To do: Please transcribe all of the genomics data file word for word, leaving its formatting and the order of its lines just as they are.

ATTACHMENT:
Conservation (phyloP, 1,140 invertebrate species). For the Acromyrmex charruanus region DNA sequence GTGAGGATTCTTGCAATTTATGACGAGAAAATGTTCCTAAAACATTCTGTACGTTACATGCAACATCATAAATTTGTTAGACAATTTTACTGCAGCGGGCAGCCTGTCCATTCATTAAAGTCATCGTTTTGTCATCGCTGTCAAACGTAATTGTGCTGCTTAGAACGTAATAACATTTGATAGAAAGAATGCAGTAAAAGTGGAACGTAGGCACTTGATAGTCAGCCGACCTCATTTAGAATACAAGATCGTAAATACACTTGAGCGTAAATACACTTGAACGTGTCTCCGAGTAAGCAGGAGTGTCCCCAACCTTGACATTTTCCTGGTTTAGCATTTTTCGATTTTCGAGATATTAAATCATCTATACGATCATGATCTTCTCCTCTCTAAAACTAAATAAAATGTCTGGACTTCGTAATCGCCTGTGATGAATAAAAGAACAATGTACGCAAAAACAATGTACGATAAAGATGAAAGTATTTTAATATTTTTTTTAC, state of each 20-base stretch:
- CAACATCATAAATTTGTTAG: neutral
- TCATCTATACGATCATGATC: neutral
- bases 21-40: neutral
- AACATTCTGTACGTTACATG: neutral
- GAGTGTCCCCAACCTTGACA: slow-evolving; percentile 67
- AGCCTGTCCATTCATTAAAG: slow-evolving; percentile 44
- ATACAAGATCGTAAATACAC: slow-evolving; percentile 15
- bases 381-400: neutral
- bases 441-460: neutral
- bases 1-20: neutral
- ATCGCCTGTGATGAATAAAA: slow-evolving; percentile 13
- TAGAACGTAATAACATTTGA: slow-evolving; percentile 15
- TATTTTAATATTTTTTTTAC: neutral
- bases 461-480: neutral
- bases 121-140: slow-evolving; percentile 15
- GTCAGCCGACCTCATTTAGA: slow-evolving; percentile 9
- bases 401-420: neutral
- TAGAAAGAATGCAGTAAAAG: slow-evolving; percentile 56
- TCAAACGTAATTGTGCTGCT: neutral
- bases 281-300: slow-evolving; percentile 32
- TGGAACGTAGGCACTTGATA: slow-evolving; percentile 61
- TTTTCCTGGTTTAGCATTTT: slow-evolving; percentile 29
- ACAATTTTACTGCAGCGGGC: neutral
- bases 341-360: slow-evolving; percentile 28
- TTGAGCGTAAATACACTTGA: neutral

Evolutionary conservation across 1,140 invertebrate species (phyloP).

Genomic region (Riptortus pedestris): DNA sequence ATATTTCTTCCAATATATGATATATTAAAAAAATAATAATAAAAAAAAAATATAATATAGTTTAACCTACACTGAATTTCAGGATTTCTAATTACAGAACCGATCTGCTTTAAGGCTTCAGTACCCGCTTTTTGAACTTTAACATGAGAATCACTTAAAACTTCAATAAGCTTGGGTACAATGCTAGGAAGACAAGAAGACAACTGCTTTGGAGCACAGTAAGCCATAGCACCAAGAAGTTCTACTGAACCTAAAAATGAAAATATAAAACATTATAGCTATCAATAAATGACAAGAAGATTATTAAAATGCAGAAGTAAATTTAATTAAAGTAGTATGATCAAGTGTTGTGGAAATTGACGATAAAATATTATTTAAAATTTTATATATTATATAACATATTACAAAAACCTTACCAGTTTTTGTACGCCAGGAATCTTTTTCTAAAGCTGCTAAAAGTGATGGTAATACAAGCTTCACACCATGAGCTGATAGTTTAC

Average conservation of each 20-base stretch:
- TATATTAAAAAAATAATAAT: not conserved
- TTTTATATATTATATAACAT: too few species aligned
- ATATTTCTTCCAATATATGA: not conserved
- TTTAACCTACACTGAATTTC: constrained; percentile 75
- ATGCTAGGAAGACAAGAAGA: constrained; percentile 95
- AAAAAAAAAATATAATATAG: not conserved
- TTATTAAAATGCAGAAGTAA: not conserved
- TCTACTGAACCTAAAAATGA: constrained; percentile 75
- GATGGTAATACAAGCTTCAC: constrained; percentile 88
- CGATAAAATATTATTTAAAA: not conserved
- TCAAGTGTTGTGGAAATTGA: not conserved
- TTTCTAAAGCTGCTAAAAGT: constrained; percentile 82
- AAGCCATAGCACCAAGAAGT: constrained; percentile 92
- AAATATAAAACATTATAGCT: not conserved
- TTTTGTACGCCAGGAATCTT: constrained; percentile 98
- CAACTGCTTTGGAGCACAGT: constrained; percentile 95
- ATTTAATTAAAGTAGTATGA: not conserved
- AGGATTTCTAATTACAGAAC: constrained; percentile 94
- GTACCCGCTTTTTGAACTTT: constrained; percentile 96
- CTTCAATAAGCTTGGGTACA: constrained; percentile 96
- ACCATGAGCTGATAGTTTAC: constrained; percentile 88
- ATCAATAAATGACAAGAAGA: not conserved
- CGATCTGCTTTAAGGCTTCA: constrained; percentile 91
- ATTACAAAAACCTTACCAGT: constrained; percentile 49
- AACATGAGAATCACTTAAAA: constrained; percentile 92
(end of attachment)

Conservation (phyloP, 1,140 invertebrate species). For the Acromyrmex charruanus region DNA sequence GTGAGGATTCTTGCAATTTATGACGAGAAAATGTTCCTAAAACATTCTGTACGTTACATGCAACATCATAAATTTGTTAGACAATTTTACTGCAGCGGGCAGCCTGTCCATTCATTAAAGTCATCGTTTTGTCATCGCTGTCAAACGTAATTGTGCTGCTTAGAACGTAATAACATTTGATAGAAAGAATGCAGTAAAAGTGGAACGTAGGCACTTGATAGTCAGCCGACCTCATTTAGAATACAAGATCGTAAATACACTTGAGCGTAAATACACTTGAACGTGTCTCCGAGTAAGCAGGAGTGTCCCCAACCTTGACATTTTCCTGGTTTAGCATTTTTCGATTTTCGAGATATTAAATCATCTATACGATCATGATCTTCTCCTCTCTAAAACTAAATAAAATGTCTGGACTTCGTAATCGCCTGTGATGAATAAAAGAACAATGTACGCAAAAACAATGTACGATAAAGATGAAAGTATTTTAATATTTTTTTTAC, state of each 20-base stretch:
- CAACATCATAAATTTGTTAG: neutral
- TCATCTATACGATCATGATC: neutral
- bases 21-40: neutral
- AACATTCTGTACGTTACATG: neutral
- GAGTGTCCCCAACCTTGACA: slow-evolving; percentile 67
- AGCCTGTCCATTCATTAAAG: slow-evolving; percentile 44
- ATACAAGATCGTAAATACAC: slow-evolving; percentile 15
- bases 381-400: neutral
- bases 441-460: neutral
- bases 1-20: neutral
- ATCGCCTGTGATGAATAAAA: slow-evolving; percentile 13
- TAGAACGTAATAACATTTGA: slow-evolving; percentile 15
- TATTTTAATATTTTTTTTAC: neutral
- bases 461-480: neutral
- bases 121-140: slow-evolving; percentile 15
- GTCAGCCGACCTCATTTAGA: slow-evolving; percentile 9
- bases 401-420: neutral
- TAGAAAGAATGCAGTAAAAG: slow-evolving; percentile 56
- TCAAACGTAATTGTGCTGCT: neutral
- bases 281-300: slow-evolving; percentile 32
- TGGAACGTAGGCACTTGATA: slow-evolving; percentile 61
- TTTTCCTGGTTTAGCATTTT: slow-evolving; percentile 29
- ACAATTTTACTGCAGCGGGC: neutral
- bases 341-360: slow-evolving; percentile 28
- TTGAGCGTAAATACACTTGA: neutral

Evolutionary conservation across 1,140 invertebrate species (phyloP).

Genomic region (Riptortus pedestris): DNA sequence ATATTTCTTCCAATATATGATATATTAAAAAAATAATAATAAAAAAAAAATATAATATAGTTTAACCTACACTGAATTTCAGGATTTCTAATTACAGAACCGATCTGCTTTAAGGCTTCAGTACCCGCTTTTTGAACTTTAACATGAGAATCACTTAAAACTTCAATAAGCTTGGGTACAATGCTAGGAAGACAAGAAGACAACTGCTTTGGAGCACAGTAAGCCATAGCACCAAGAAGTTCTACTGAACCTAAAAATGAAAATATAAAACATTATAGCTATCAATAAATGACAAGAAGATTATTAAAATGCAGAAGTAAATTTAATTAAAGTAGTATGATCAAGTGTTGTGGAAATTGACGATAAAATATTATTTAAAATTTTATATATTATATAACATATTACAAAAACCTTACCAGTTTTTGTACGCCAGGAATCTTTTTCTAAAGCTGCTAAAAGTGATGGTAATACAAGCTTCACACCATGAGCTGATAGTTTAC

Average conservation of each 20-base stretch:
- TATATTAAAAAAATAATAAT: not conserved
- TTTTATATATTATATAACAT: too few species aligned
- ATATTTCTTCCAATATATGA: not conserved
- TTTAACCTACACTGAATTTC: constrained; percentile 75
- ATGCTAGGAAGACAAGAAGA: constrained; percentile 95
- AAAAAAAAAATATAATATAG: not conserved
- TTATTAAAATGCAGAAGTAA: not conserved
- TCTACTGAACCTAAAAATGA: constrained; percentile 75
- GATGGTAATACAAGCTTCAC: constrained; percentile 88
- CGATAAAATATTATTTAAAA: not conserved
- TCAAGTGTTGTGGAAATTGA: not conserved
- TTTCTAAAGCTGCTAAAAGT: constrained; percentile 82
- AAGCCATAGCACCAAGAAGT: constrained; percentile 92
- AAATATAAAACATTATAGCT: not conserved
- TTTTGTACGCCAGGAATCTT: constrained; percentile 98
- CAACTGCTTTGGAGCACAGT: constrained; percentile 95
- ATTTAATTAAAGTAGTATGA: not conserved
- AGGATTTCTAATTACAGAAC: constrained; percentile 94
- GTACCCGCTTTTTGAACTTT: constrained; percentile 96
- CTTCAATAAGCTTGGGTACA: constrained; percentile 96
- ACCATGAGCTGATAGTTTAC: constrained; percentile 88
- ATCAATAAATGACAAGAAGA: not conserved
- CGATCTGCTTTAAGGCTTCA: constrained; percentile 91
- ATTACAAAAACCTTACCAGT: constrained; percentile 49
- AACATGAGAATCACTTAAAA: constrained; percentile 92